Islamabad: Top leaders of the ruling Pakistan People's Party on Friday  questioned the Supreme Court's decision to set up a commission to probe the controversial secret memorandum sent to the US military, saying only the executive had the power to appoint such a panel.

PPP lawmaker Babar Awan, a close aide of President Asif Ali Zardari, expressed disappointment at the order issued by the apex court and said only the executive had the constitutional authority to appoint a commission to investigate matters like the "Memogate" controversy.

Addressing a news conference this evening with Information Minister Firdous Ashiq Awan, Religious Affairs Minister Khurshid Shah and PPP spokesman Qamar Zaman Kaira, Awan contended that the apex court had issued its order without giving the federal government an opportunity to present its views.

The government will never allow anyone to exercise executive authority or undermine the supremacy of parliament, Awan said.

Observers noted that the stand adopted by the PPP could possibly set the stage for a confrontation between the beleaguered government and the judiciary led by independent-minded Chief Justice Iftikhar Chaudhry.

Earlier in the day, the apex court ordered the formation of the commission to probe the Memogate issue in response to nine petitions seeking an investigation into the matter. One of the petitions was filed by PML-N chief Nawaz Sharif.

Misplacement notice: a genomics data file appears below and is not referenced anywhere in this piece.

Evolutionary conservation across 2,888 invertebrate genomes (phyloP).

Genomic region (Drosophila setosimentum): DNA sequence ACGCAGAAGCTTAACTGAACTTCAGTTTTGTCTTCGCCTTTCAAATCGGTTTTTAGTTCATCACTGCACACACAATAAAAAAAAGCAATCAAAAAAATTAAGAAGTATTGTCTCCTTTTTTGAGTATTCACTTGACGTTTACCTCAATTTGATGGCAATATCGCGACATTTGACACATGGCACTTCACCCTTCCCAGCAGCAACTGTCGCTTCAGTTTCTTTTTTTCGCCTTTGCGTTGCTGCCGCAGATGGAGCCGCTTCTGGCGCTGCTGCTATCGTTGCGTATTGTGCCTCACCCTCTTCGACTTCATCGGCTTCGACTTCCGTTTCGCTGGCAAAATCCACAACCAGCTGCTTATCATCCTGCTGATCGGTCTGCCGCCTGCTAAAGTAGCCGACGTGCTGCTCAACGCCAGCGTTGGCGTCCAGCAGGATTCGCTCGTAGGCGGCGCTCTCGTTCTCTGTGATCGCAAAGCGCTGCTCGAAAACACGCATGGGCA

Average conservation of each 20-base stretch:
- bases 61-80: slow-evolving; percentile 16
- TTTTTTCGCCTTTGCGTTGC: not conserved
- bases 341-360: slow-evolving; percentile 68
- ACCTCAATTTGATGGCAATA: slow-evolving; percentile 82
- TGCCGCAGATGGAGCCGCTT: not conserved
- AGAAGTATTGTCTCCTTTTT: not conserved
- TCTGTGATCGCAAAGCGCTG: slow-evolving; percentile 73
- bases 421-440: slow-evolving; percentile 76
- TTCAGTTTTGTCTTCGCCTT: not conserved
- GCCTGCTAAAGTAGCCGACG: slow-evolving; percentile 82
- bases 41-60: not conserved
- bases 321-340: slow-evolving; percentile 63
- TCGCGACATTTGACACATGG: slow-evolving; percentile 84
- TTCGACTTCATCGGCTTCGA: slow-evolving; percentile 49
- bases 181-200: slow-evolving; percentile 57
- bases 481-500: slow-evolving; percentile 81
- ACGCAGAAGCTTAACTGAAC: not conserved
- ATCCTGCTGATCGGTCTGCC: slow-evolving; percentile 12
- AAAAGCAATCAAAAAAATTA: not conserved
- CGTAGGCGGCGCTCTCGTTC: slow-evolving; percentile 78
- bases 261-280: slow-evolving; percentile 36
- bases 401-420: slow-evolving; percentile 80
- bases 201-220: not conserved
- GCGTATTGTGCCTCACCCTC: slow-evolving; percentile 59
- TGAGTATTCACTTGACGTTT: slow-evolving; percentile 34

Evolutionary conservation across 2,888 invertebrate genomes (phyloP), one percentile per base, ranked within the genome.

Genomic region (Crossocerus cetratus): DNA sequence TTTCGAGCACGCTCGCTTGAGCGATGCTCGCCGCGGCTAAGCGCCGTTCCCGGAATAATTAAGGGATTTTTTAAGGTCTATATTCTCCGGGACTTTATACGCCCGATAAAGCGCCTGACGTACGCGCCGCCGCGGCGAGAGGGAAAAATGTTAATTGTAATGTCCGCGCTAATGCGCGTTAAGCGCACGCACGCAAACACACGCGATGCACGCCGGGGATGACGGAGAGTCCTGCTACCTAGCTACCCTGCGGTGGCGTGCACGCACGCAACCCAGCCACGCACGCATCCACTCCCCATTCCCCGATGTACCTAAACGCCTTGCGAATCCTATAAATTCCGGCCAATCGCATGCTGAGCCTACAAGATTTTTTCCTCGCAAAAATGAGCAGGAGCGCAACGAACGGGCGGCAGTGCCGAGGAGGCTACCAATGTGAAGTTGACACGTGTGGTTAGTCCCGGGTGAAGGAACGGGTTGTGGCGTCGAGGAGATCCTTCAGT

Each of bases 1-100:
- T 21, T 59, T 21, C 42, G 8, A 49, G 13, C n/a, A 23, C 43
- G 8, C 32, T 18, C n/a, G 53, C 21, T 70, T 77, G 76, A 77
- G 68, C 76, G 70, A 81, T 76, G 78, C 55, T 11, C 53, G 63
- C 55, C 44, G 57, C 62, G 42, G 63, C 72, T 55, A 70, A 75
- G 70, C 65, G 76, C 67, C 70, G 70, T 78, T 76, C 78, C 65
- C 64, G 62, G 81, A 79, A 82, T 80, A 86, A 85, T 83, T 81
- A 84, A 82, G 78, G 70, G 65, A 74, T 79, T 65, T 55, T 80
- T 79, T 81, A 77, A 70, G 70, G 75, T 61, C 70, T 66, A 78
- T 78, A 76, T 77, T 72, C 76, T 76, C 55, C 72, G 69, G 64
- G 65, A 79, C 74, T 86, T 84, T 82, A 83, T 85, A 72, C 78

The court sought responses within 15 days from persons named as respondents in the petitions, including President Zardari, army chief Gen Ashfaq Parvez Kayani and Inter-Services Intelligence chief Lt Gen Ahmed Shuja Pasha.

Pakistan's former envoy to the US, Husain Haqqani, was forced to resign after Pakistani-American businessman Mansoor Ijaz made the memo public last month.

The memo had sought US military help to prevent a military takeover in Pakistan in the wake of the raid that killed Osama bin Laden in May.

The memo also committed the Pakistan government to wide-ranging changes in its national security set-up, including the removal of military officials believed to have links to militants.

During the news conference, Awan contended that former envoy Haqqani, who had returned to Pakistan to clear himself of the charges levelled against him, too was not heard by the apex court.

"He will be in the country until he is exonerated from this charge and the PPP has a history of facing charges in the court of law within constitutional limits," he said.

Awan questioned former premier Sharif's motives for filing the petition, saying it was a direct assault on democracy.

He said the court had acted even before the 17-member bicameral parliamentary committee on national security had begun its investigation into the memo.

He claimed Sharif was working at the behest of someone else to declare an elected president a "traitor".

He said, "Nawaz Sharif has attacked democracy while hiding behind a national institution".

Awan also questioned the composition of the nine-judge bench hearing the memo case, saying certain judges were biased.

He claimed the judiciary had extended undue relief to Sharif and his brother, Punjab Chief Minister Shahbaz Sharif.